The Indiana Transportation Museum has brought in a developer and is proposing a way to keep the local Nickel Plate railway intact.
The railway was shut down last year due to safety violations that would cost $ 5 million to fix.
The new idea is to add tracks from the Indiana State Fairgrounds all the way up to 10th street in Noblesville. There would be weekend trains running year-round, giving visitors the opportunity to take trips into Indianapolis day or night.
The trains would run from Noblesville into Union Station downtown.
The trains would be ten cars long and have room for riders to bring along bicycles and canoes, and would also feature dining cars.
This idea comes in response to Noblesville and Fishers' announcement on Jan 30 of their plan to convert the Nickel Plate Railway into a pedestrian trail. A project that would cost approximately $ 9 million.
The announcement came with some backlash from citizens who were concerned about the effects of getting rid of one of Noblesville's historic aspects.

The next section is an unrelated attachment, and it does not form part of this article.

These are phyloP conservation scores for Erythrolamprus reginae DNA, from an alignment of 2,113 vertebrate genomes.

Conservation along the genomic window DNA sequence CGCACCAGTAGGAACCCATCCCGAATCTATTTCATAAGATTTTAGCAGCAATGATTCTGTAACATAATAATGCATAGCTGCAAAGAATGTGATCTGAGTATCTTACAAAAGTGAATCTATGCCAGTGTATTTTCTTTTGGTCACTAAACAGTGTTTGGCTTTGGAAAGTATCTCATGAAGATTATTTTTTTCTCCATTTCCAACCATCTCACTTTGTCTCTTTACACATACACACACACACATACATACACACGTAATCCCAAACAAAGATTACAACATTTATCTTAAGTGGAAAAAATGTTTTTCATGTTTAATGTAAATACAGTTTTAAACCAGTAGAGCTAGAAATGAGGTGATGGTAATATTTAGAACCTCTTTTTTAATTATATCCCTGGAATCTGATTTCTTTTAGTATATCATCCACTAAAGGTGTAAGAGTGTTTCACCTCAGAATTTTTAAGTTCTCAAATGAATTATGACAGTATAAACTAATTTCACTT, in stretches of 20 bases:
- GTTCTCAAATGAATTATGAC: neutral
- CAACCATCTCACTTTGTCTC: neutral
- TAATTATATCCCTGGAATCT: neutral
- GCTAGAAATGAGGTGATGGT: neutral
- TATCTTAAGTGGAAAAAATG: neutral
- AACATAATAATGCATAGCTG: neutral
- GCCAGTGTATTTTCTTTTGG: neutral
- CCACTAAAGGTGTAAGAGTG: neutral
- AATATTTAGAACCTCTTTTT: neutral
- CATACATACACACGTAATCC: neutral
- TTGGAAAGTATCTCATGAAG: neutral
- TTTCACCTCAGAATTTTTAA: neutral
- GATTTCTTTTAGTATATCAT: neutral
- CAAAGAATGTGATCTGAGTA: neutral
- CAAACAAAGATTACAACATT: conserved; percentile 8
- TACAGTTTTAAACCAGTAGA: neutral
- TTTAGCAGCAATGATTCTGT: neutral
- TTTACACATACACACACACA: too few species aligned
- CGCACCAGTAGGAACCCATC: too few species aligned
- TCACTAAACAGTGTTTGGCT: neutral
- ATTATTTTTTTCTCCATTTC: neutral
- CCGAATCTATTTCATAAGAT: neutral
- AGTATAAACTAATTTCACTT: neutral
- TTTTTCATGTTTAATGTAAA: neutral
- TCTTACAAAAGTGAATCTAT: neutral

Fishers and Noblesville plan to split the cost of the conversion and believe the trail will help connect the two cities.
Citizens who were unhappy with the city's proposal to turn the tracks into a walking path are more on board for this new development.
"I thinks it's a shame that the cities of Noblesville and Fishers don't want to invest in repairing and helping to restore the Nickel Plates to preserve the heritage of the famed railroad line," said local resident Kelly Collins. "I think the plans to expand the tracks to Indianapolis and beyond is a great idea."
It is estimated that the new trains could potentially bring in around 100,000 visitors a year, and help boost local economies.
"Giving the people of Indiana a chance to travel by train and experience other parts of the Hoosier state would be wonderful," said Collins.
An online petition has been started to keep the railway from being converted to a pathway. The "Save the Nickel Plate" petition can be found at change.org.
Two community meetings are still scheduled for the public to voice their opinions on the options. The meetings will be held on March 21 and 23 in Fishers and Noblesville, respectively.
The Noblesville Mayor's office was contacted for comment, but did not respond to the request by The Times' deadline.